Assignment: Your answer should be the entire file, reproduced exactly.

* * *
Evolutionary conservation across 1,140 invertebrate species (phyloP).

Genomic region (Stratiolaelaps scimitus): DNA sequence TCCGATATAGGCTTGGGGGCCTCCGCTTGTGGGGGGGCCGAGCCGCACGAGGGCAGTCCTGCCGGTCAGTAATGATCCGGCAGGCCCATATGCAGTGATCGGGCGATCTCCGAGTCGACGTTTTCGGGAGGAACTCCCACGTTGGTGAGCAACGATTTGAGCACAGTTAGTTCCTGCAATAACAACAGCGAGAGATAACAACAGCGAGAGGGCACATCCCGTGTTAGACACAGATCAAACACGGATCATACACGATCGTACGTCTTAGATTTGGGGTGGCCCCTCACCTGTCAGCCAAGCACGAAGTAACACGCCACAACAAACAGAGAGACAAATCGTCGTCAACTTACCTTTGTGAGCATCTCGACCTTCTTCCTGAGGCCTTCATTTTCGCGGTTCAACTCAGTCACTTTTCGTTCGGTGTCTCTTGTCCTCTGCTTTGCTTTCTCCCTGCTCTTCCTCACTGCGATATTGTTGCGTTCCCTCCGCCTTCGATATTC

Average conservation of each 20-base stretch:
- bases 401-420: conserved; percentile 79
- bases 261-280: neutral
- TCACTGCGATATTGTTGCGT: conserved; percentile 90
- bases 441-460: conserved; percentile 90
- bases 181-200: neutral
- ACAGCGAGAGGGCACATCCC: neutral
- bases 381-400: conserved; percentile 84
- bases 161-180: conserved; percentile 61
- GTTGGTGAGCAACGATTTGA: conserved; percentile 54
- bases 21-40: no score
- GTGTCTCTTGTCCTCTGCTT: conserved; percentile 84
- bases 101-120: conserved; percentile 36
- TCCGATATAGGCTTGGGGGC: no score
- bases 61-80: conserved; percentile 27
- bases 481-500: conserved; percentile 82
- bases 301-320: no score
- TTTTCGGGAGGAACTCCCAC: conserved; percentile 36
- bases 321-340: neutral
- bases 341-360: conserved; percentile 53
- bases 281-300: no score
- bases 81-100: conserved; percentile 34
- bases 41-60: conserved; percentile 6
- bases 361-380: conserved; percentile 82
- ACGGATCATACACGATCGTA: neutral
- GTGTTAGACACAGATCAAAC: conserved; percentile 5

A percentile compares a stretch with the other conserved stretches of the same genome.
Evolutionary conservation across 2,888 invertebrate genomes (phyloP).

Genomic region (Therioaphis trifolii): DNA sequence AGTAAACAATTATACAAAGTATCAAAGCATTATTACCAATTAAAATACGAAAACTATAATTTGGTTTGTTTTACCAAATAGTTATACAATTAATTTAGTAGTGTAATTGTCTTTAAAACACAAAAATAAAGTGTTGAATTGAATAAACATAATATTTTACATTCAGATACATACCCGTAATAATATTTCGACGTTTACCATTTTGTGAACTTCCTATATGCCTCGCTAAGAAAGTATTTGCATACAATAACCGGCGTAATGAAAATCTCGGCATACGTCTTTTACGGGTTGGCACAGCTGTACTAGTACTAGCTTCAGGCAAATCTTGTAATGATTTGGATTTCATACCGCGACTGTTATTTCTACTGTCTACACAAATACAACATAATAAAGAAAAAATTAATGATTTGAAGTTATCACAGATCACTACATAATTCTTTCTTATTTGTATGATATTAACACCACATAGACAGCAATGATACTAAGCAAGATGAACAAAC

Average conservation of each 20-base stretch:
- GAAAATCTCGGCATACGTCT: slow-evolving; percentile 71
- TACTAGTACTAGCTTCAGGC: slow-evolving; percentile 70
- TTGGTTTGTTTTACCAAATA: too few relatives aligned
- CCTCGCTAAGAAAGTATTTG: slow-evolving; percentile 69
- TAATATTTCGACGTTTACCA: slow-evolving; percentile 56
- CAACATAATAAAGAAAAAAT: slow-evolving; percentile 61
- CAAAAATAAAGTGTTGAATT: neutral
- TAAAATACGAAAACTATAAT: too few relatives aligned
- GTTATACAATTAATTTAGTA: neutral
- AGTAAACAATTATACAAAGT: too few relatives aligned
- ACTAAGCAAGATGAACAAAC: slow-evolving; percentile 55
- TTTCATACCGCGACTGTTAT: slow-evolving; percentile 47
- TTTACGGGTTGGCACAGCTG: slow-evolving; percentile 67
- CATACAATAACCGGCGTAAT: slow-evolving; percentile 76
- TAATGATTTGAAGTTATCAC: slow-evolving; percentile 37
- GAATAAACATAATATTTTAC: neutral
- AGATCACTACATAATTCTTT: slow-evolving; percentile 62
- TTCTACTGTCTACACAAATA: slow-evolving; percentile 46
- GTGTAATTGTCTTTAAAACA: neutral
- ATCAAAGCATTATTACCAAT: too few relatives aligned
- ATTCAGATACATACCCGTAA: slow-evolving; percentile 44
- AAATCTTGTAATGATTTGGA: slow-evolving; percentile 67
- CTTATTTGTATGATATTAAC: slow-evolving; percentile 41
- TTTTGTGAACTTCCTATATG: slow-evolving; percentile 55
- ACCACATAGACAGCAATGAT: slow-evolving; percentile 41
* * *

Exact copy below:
Evolutionary conservation across 1,140 invertebrate species (phyloP).

Genomic region (Stratiolaelaps scimitus): DNA sequence TCCGATATAGGCTTGGGGGCCTCCGCTTGTGGGGGGGCCGAGCCGCACGAGGGCAGTCCTGCCGGTCAGTAATGATCCGGCAGGCCCATATGCAGTGATCGGGCGATCTCCGAGTCGACGTTTTCGGGAGGAACTCCCACGTTGGTGAGCAACGATTTGAGCACAGTTAGTTCCTGCAATAACAACAGCGAGAGATAACAACAGCGAGAGGGCACATCCCGTGTTAGACACAGATCAAACACGGATCATACACGATCGTACGTCTTAGATTTGGGGTGGCCCCTCACCTGTCAGCCAAGCACGAAGTAACACGCCACAACAAACAGAGAGACAAATCGTCGTCAACTTACCTTTGTGAGCATCTCGACCTTCTTCCTGAGGCCTTCATTTTCGCGGTTCAACTCAGTCACTTTTCGTTCGGTGTCTCTTGTCCTCTGCTTTGCTTTCTCCCTGCTCTTCCTCACTGCGATATTGTTGCGTTCCCTCCGCCTTCGATATTC

Average conservation of each 20-base stretch:
- bases 401-420: conserved; percentile 79
- bases 261-280: neutral
- TCACTGCGATATTGTTGCGT: conserved; percentile 90
- bases 441-460: conserved; percentile 90
- bases 181-200: neutral
- ACAGCGAGAGGGCACATCCC: neutral
- bases 381-400: conserved; percentile 84
- bases 161-180: conserved; percentile 61
- GTTGGTGAGCAACGATTTGA: conserved; percentile 54
- bases 21-40: no score
- GTGTCTCTTGTCCTCTGCTT: conserved; percentile 84
- bases 101-120: conserved; percentile 36
- TCCGATATAGGCTTGGGGGC: no score
- bases 61-80: conserved; percentile 27
- bases 481-500: conserved; percentile 82
- bases 301-320: no score
- TTTTCGGGAGGAACTCCCAC: conserved; percentile 36
- bases 321-340: neutral
- bases 341-360: conserved; percentile 53
- bases 281-300: no score
- bases 81-100: conserved; percentile 34
- bases 41-60: conserved; percentile 6
- bases 361-380: conserved; percentile 82
- ACGGATCATACACGATCGTA: neutral
- GTGTTAGACACAGATCAAAC: conserved; percentile 5

A percentile compares a stretch with the other conserved stretches of the same genome.
Evolutionary conservation across 2,888 invertebrate genomes (phyloP).

Genomic region (Therioaphis trifolii): DNA sequence AGTAAACAATTATACAAAGTATCAAAGCATTATTACCAATTAAAATACGAAAACTATAATTTGGTTTGTTTTACCAAATAGTTATACAATTAATTTAGTAGTGTAATTGTCTTTAAAACACAAAAATAAAGTGTTGAATTGAATAAACATAATATTTTACATTCAGATACATACCCGTAATAATATTTCGACGTTTACCATTTTGTGAACTTCCTATATGCCTCGCTAAGAAAGTATTTGCATACAATAACCGGCGTAATGAAAATCTCGGCATACGTCTTTTACGGGTTGGCACAGCTGTACTAGTACTAGCTTCAGGCAAATCTTGTAATGATTTGGATTTCATACCGCGACTGTTATTTCTACTGTCTACACAAATACAACATAATAAAGAAAAAATTAATGATTTGAAGTTATCACAGATCACTACATAATTCTTTCTTATTTGTATGATATTAACACCACATAGACAGCAATGATACTAAGCAAGATGAACAAAC

Average conservation of each 20-base stretch:
- GAAAATCTCGGCATACGTCT: slow-evolving; percentile 71
- TACTAGTACTAGCTTCAGGC: slow-evolving; percentile 70
- TTGGTTTGTTTTACCAAATA: too few relatives aligned
- CCTCGCTAAGAAAGTATTTG: slow-evolving; percentile 69
- TAATATTTCGACGTTTACCA: slow-evolving; percentile 56
- CAACATAATAAAGAAAAAAT: slow-evolving; percentile 61
- CAAAAATAAAGTGTTGAATT: neutral
- TAAAATACGAAAACTATAAT: too few relatives aligned
- GTTATACAATTAATTTAGTA: neutral
- AGTAAACAATTATACAAAGT: too few relatives aligned
- ACTAAGCAAGATGAACAAAC: slow-evolving; percentile 55
- TTTCATACCGCGACTGTTAT: slow-evolving; percentile 47
- TTTACGGGTTGGCACAGCTG: slow-evolving; percentile 67
- CATACAATAACCGGCGTAAT: slow-evolving; percentile 76
- TAATGATTTGAAGTTATCAC: slow-evolving; percentile 37
- GAATAAACATAATATTTTAC: neutral
- AGATCACTACATAATTCTTT: slow-evolving; percentile 62
- TTCTACTGTCTACACAAATA: slow-evolving; percentile 46
- GTGTAATTGTCTTTAAAACA: neutral
- ATCAAAGCATTATTACCAAT: too few relatives aligned
- ATTCAGATACATACCCGTAA: slow-evolving; percentile 44
- AAATCTTGTAATGATTTGGA: slow-evolving; percentile 67
- CTTATTTGTATGATATTAAC: slow-evolving; percentile 41
- TTTTGTGAACTTCCTATATG: slow-evolving; percentile 55
- ACCACATAGACAGCAATGAT: slow-evolving; percentile 41